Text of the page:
Have you ever looked back after a gig and realize that you’d shot yourself in the foot, because you got the balance wrong in the practice room beforehand?
You’d focused so hard on one or two specific areas that you totally neglected other aspects that were really vital.
And it was a bit of a shock when the performance came around and those unexpected problems were revealed.
It doesn’t have to be like that ever again, though. There is a way to make sure your practice is constantly adapting to keep you focused on the most important topics.
You’ll make more progress in the same amount of practice time.
And you’ll play much better when the gig comes around.
Do you tend to get stuck in the details?
This is really common among musicians.
And it often comes from perfectionism. Not a bad thing in itself – as long as it doesn’t distort your priorities.
You let the big picture slide because of a desire to get all those little details right.
So much so that you lose sight of the other things that matter.
Now, these details are important.
You definitely want to spend time getting them right. It’s just about finding that balance between the details and the big picture.
Zoom in – zoom out
So the way you want to do this, is to make sure that you transfer your attention from one to the other.
Some of the time you’ll be right in focused on the details.
Some of the time you’ll be way, way above, taking a look down from a great height on that big picture view.
And when you do both of those together in the right way, then you can get the balance right. You find the right things to practice and deliver great results on the gig.
So, where should I put my focus?
That probably still leaves you with lots of questions.
When should I go with the big picture view?
When should I pick the detailed view?
How long do I spend on each?
When do I switch between them?
The way to get into this is to start out by just doing a run through the big picture.
Play through everything that you’re working on, keeping a look out for where your biggest problem is.
That main stumbling block is going to be the important thing for you to focus on first.
So, once you’ve found that, then you do your zoom in. You focus on that small detail where the biggest problem is, and you work on it until you’ve made some significant progress.
This doesn’t mean you stay with it until it’s absolutely perfect.
You just need to get it to where it’s clearly better than it was previously.
Once you hit that point, now is the time to zoom out again and go back to that big picture view.
Now you’re going to run through again and then ask where the biggest problem is now.
It might be in the same place still.
Maybe you need to go back there, work on detail again. And make some more improvement.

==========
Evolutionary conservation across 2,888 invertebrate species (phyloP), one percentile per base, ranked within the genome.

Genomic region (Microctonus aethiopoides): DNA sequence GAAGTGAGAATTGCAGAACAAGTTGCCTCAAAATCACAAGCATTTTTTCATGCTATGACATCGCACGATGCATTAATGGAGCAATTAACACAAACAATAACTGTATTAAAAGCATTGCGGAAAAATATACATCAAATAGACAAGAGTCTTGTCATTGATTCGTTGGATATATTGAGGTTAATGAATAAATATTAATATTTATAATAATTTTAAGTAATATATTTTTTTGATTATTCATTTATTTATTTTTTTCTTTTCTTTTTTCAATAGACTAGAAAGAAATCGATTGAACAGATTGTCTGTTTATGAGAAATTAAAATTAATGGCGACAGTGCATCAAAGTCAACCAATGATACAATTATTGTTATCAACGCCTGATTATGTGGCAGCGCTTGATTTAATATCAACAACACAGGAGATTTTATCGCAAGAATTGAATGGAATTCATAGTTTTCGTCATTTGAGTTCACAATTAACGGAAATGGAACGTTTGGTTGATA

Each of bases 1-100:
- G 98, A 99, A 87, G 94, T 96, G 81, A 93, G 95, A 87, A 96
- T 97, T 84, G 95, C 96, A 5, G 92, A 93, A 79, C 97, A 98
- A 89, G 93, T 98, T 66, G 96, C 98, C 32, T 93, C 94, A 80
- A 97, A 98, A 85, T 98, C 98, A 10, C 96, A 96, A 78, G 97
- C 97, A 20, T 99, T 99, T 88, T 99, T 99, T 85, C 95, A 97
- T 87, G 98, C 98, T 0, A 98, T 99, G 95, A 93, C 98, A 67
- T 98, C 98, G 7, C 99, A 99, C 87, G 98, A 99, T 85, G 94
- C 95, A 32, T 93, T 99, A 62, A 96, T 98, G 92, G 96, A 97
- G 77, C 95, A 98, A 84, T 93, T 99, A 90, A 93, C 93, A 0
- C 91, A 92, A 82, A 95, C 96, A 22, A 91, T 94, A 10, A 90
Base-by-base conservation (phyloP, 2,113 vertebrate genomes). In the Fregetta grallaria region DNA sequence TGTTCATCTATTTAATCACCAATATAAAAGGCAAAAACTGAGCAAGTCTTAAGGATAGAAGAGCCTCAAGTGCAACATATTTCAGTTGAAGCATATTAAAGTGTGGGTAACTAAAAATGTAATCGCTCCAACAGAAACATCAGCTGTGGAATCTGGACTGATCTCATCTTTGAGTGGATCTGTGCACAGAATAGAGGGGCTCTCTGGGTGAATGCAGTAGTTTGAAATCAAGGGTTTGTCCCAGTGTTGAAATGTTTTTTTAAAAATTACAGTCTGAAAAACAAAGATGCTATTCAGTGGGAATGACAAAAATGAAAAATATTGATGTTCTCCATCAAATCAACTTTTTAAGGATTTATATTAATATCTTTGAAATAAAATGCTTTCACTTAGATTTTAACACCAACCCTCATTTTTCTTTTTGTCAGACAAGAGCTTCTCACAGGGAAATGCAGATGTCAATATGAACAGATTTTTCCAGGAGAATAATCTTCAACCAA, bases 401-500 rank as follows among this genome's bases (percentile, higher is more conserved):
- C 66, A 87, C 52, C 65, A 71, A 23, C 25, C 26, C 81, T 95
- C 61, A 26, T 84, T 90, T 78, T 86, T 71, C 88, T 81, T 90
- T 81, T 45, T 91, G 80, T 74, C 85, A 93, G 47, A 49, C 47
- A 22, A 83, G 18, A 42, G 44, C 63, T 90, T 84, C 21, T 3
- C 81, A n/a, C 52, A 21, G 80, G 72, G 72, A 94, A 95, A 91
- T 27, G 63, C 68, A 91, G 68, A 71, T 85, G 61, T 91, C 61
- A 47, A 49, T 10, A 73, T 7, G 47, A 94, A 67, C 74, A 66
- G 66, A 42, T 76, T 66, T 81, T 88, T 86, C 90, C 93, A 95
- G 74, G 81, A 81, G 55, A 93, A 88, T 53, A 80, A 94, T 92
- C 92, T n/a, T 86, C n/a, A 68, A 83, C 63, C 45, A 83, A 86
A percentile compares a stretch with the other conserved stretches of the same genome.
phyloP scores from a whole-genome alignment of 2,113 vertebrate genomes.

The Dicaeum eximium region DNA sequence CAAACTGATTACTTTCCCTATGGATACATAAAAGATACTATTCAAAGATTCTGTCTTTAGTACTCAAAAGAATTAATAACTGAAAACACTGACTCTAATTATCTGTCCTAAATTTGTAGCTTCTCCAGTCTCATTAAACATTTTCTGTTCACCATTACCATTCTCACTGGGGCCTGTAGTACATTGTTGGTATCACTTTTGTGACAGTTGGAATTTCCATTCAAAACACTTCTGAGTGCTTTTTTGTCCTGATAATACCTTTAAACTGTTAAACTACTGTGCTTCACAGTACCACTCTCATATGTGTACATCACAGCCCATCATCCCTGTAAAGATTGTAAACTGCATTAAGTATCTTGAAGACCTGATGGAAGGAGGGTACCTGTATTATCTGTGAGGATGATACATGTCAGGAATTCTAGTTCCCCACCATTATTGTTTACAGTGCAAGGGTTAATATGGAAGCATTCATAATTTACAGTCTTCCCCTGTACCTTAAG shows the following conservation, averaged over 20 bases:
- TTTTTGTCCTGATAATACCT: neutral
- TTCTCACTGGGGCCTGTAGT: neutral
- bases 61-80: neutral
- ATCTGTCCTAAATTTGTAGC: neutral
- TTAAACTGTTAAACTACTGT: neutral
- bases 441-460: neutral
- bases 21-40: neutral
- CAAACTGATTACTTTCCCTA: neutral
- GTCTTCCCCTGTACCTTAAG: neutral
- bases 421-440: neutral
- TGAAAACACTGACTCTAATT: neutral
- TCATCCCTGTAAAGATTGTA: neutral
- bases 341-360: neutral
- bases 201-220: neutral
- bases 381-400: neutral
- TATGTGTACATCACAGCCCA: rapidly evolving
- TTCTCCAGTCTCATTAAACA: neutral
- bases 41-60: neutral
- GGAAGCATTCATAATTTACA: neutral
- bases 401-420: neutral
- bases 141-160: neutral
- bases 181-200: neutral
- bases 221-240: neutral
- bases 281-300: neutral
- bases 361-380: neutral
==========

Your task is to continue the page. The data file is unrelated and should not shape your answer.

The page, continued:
But a lot of the time, you’ll find that the thing that’s holding you back the most is now somewhere else.
So you zoom in to this new point and do your detailed work there.
Round and round
And you can just go around this cycle again, and again.
So if what you’re working on is a whole piece of music, then the big picture is obviously that whole piece. You can get an idea of where you are by playing through the whole thing.
Now your details that you’re then going to focus on might be things like individual sections of the piece. Zoom in and just work on a few bars.
But it might be something slightly different. It might be something that relates to the piece as a whole, such as how good you are at being able to play it all from memory.
In that case, you might be zooming in by just focusing on whether you can remember everything. Rather than giving your focus to whether you can play it all perfectly.
And again, you’re constantly zooming back in and out from details to the whole piece.
Working at different scales
This approach also works if your topic is just a short phrase.
In that case, it’s the phrase that is the big picture.
The details that you notice might be things like one or two notes that you consistently miss.
Or is it your ability to play it at a fast enough tempo?
Is it, perhaps, that you’re not getting all the articulation the way that you would like.
Again, cycle through the process of zooming in and out.
Go from the detail that needs most work back out to the big picture.
Zoom in to a new detail.
And keep going…
Putting it into practice
Now I want you to go away and choose one thing that you’re working on to apply this to.
Play through it. Take that big picture approach. And identify the first detail that is the most important one for you to address.
Don’t get hung up on making the “perfect” decision at this point. Remember that you’ll be cycling back and forwards many times.
Bonus points if you record yourself as you’re playing through that big picture. That’s going to make it much easier for you to go back afterwards and objectively identify what that detail is that needs the most work.
Let me know how you get on with this in the comments below.
This is indeed a very important subject.
Thanks for commenting, Robert. And glad you enjoyed it.
I have a really honest question. I don’t remember exactly when I heard you say or write that a person can reach “full-potential” with the right way of practicing…I do not dispute this…what I do question is this: How is the concept of “full-potential” measured? How do I know what my “full-potential” is?? Please explain. Thank You.
I’m not sure there’s an easy measure of it, Don. It’s mostly revealed when you make some sort of “breakthrough” (which shows you that you’ve clearly closed the gap). I tend to approach it from the point of view of learning what the top performers do consistently to reach their best. Then seeing where you’re doing something equivalent and where you’re missing part of the puzzle.